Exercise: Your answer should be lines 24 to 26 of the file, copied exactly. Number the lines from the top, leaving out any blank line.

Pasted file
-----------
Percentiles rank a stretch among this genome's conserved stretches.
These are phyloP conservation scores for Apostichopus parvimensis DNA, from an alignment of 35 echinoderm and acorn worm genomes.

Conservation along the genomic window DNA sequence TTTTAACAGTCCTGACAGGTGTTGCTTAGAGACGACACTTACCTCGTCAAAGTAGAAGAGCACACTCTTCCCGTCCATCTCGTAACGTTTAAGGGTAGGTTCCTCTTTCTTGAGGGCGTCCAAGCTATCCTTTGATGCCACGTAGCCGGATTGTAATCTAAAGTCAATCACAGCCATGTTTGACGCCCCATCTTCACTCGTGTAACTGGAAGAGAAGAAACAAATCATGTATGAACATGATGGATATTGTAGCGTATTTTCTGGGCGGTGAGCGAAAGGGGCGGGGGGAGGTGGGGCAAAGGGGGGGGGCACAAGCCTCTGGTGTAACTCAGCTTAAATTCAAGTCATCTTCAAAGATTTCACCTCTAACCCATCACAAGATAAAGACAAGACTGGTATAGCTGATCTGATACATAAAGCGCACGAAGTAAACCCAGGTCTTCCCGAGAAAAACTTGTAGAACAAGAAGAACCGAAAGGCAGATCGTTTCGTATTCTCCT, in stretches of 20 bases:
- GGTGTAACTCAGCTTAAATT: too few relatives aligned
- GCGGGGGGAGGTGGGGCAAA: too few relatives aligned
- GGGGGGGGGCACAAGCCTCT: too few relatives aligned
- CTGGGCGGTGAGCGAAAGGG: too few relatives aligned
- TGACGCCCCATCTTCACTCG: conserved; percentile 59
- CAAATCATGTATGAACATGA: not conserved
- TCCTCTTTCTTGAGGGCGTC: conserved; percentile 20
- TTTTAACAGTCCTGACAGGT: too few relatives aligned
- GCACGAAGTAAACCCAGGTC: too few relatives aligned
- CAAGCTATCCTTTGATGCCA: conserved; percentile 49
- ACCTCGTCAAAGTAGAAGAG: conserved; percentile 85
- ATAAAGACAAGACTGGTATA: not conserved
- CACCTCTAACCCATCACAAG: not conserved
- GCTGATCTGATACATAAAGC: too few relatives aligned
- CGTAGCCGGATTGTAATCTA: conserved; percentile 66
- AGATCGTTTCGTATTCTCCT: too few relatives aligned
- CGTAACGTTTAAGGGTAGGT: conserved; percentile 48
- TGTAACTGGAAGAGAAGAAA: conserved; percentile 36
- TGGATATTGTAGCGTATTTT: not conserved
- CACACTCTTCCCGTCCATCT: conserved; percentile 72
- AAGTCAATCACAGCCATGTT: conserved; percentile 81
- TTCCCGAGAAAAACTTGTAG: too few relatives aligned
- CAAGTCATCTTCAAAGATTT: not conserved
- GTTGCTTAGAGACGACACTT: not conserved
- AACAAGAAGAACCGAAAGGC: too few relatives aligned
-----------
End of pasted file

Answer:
- AAGTCAATCACAGCCATGTT: conserved; percentile 81
- TTCCCGAGAAAAACTTGTAG: too few relatives aligned
- CAAGTCATCTTCAAAGATTT: not conserved